Mael Pidjou was barely six months into his role as an associate on BlackRock’s Aladdin Client Business team when a manager asked him if he might have an idea for HACK:BLK, the finance firm’s annual hackathon. And despite being a fresh face at the company, Pidjou had just the thing.
In his role, Tokyo-based Pidjou works closely on Aladdin, BlackRock’s investment management technology, often delving into the firm’s deep reservoirs of data to find pertinent information for clients. When generative forms of AI such as ChatGPT began to dominate the news this year, he wondered: What if this kind of machine learning could search the database more easily, freeing up more time for him to tackle new projects?
“Almost every person I had discussed my problem with said it was a pain point for them, too. In general, everyone wants to find information faster,” Pidjou says.
That inspiration became the basis of Smart Sensei, the winning project of the 2023 edition of HACK:BLK. The hackathon, which will celebrate its 10th anniversary in 2024, invites employees to collaborate with colleagues from their region, including some they may never have met. Regional teams are given a short time to virtually plan a project and just two days of around-the-clock hacking to bring an idea to fruition. Then, finalists create video presentations to showcase their prototypes, and employees vote to select one winning project.
Mimi Narbonne, a VP on the Aladdin Engineering Chief Operating Officer team, says the hackathon is a perfect example of one of the firm’s guiding principles, ‘One BlackRock.’ The concept refers to the power of working collaboratively and building connections across the company—from engineering and communications to sales and legal—to get things done.
“The hackathon wouldn’t happen without the whole firm being involved because the purpose is to think innovatively, and we have to bring everyone together to do that,” Narbonne says.
Pidjou’s 2023 hackathon team is an illustrative example. The team came together during a HACK:BLK meeting in the Asia-Pacific region, where Pidjou and other employees pitched their ideas and formed small groups.
There were two other members from the Tokyo office (which inspired Smart Sensei’s name) plus three colleagues from India, and everyone came from different teams within those offices. An analyst had studied a little machine learning in college and was keen to see it applied in the real world. Two engineers were experts in machine learning and language models. And a director who joined provided project management experience in taking an idea all the way from A to Z.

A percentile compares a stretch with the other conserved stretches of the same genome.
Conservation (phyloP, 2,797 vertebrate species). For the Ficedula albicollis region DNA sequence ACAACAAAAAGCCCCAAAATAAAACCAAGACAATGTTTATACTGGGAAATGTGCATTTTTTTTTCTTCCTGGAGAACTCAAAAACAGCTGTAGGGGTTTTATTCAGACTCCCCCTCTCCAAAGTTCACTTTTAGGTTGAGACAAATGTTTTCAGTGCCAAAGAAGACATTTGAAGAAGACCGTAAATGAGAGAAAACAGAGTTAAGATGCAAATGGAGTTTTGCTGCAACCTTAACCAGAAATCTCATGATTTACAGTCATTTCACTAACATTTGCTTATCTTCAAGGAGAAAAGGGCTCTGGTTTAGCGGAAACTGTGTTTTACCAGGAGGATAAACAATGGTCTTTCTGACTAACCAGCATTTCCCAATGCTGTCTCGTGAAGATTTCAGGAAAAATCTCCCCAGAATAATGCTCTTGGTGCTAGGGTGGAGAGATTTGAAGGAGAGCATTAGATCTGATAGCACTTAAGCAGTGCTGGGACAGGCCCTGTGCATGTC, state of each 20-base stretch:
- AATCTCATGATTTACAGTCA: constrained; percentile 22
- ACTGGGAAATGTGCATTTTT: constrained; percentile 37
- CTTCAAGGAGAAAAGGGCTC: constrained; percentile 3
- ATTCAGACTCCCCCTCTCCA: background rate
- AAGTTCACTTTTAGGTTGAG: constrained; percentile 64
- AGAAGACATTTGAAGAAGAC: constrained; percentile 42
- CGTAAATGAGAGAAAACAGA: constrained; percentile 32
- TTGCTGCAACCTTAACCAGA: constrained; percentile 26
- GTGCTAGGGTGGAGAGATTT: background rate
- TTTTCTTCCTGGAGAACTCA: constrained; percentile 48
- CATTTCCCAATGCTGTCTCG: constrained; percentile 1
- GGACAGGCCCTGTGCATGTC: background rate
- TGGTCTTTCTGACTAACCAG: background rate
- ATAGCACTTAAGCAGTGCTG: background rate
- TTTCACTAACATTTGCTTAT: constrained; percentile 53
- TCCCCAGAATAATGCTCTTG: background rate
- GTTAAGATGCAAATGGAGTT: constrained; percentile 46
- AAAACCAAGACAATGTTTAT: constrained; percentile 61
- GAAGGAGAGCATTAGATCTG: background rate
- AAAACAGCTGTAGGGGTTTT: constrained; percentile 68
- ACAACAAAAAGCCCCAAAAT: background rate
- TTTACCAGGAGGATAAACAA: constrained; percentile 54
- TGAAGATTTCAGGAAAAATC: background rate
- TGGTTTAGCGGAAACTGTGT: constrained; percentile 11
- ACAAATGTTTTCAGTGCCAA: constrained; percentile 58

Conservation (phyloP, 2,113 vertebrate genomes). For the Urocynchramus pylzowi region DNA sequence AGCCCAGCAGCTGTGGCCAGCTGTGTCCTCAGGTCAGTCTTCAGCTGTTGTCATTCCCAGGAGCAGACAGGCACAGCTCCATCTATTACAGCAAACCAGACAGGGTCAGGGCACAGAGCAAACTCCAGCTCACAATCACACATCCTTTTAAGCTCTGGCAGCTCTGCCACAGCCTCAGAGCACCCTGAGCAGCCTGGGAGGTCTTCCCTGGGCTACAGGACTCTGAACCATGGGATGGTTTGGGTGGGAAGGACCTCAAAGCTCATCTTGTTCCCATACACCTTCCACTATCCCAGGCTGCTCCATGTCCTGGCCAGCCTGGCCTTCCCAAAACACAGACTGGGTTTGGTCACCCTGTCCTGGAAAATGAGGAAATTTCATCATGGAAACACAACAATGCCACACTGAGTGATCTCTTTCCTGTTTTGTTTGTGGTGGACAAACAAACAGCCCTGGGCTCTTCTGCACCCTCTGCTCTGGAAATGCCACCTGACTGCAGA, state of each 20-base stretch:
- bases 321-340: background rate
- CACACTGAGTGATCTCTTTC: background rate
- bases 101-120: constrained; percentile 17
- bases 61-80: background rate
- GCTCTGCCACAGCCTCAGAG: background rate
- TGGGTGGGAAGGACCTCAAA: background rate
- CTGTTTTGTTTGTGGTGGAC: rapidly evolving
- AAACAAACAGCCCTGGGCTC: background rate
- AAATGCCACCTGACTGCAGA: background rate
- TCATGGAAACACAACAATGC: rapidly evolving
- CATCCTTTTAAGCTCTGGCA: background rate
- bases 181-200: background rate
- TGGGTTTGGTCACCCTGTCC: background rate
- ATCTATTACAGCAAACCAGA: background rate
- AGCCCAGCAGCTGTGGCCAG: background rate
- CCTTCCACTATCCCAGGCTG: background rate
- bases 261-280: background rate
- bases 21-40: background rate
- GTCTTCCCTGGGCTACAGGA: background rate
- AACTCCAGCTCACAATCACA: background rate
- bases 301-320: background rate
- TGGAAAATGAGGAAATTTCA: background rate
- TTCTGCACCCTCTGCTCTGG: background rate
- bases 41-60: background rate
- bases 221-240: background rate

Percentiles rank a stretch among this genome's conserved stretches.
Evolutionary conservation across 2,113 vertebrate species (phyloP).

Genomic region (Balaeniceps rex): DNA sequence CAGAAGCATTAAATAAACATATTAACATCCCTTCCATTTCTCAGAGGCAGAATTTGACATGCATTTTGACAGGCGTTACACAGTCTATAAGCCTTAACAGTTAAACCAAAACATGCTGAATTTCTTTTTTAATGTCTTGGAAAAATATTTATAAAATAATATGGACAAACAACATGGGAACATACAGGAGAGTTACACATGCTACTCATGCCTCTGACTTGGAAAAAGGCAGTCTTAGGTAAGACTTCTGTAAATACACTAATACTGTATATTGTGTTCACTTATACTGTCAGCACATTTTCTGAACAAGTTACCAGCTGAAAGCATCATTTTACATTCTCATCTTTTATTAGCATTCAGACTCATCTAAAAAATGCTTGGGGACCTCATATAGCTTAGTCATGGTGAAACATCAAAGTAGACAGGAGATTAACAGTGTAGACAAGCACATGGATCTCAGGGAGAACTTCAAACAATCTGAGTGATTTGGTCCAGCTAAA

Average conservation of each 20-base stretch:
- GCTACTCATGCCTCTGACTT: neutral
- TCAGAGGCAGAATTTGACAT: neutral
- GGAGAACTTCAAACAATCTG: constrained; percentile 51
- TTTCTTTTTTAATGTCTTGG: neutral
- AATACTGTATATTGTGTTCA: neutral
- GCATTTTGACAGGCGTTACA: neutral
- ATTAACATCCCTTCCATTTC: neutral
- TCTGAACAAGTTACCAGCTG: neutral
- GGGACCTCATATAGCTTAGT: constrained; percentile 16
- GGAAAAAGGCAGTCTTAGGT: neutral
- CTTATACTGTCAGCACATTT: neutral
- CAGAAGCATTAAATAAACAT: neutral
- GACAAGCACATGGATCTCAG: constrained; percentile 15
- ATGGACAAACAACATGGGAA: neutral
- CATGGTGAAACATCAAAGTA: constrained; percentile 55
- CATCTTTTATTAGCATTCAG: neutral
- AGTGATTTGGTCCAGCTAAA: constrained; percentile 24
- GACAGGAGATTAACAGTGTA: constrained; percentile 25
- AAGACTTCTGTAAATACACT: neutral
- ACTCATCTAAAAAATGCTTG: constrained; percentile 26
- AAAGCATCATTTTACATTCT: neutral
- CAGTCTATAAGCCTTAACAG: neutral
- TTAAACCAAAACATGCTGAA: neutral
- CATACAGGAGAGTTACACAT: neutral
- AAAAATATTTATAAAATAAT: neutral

“The hackathon really proved to me that BlackRock has so many skillful people all over and that it’s possible to collaborate with different teams and different regions,” Pidjou says.
According to Narbonne, HACK:BLK is a way to not only inspire grassroots ideas that could improve the firm’s operations, but also create a culture of innovation in which employees from every division—not just engineers—can hack, too. In fact, hackathon teams are often made up of employees with engineering skills as well as those who want to contribute in non-technical ways. The event also shows employees that smart solutions can come from anyone, rather than just top-down.
“We’re spreading our tech culture across the firm,” Narbonne says. “We’re inviting everyone to bring their ideas, and then connecting them with engineers to take their ideas across the finish line because, in the end, you need a working prototype.”
“Most people on the technology side are well aware of what’s expected from a hackathon, but we want to encourage employees on the business side to get involved, too, and to think like technologists,” adds Jing Chen, a director on the Aladdin Product Service Engineering team based in Atlanta and one of the six 2023 hackathon directors.
In previous years, HACK:BLK asked teams to innovate within a specific category or field such as cloud, blockchain, or sustainability. But in 2023, the directors took a different approach, choosing a broader category called “operational excellence” in the hopes of inspiring even more employees to get involved. The challenge? To come up with ways to be more productive and efficient.
“I was a little worried that not as many people would participate because the theme wasn’t as tech-driven,” Chen says. “But everyone loved it. In the end, operational excellence had the most project submissions ever. It was a great experience for me to see the excitement around a common vision and goal. The hackathon helps BlackRock advance its technology and have a stronger employee community.”
Sometimes, HACK:BLK ideas do lead to real products, with engineering leaders adding them to their roadmaps. Narbonne recalls a past hackathon project that was implemented within Aladdin. “The team didn’t come in first place, but their idea is now a real business,” she says. “A lot of times, it’s not a flashy project you see in the headlines.”
Take Smart Sensei. According to Pidjou, “Our use case caught the eyes of an AI team in London, and I’m going to be meeting with somebody about collaborating on it. Hopefully by the end of the year, we’ll have some beta users testing it.”
Before participating in HACK:BLK, Pidjou never imagined he’d have the chance to pursue his idea. “I was surprised at first that my manager pushed me to go and do it,” he says.
Now, however, he knows better. “There is a mindset at BlackRock that you should be like a student—always learning and improving,” he says. “The hackathon is quite representative of the company, and how we always try to find new ways to do things.”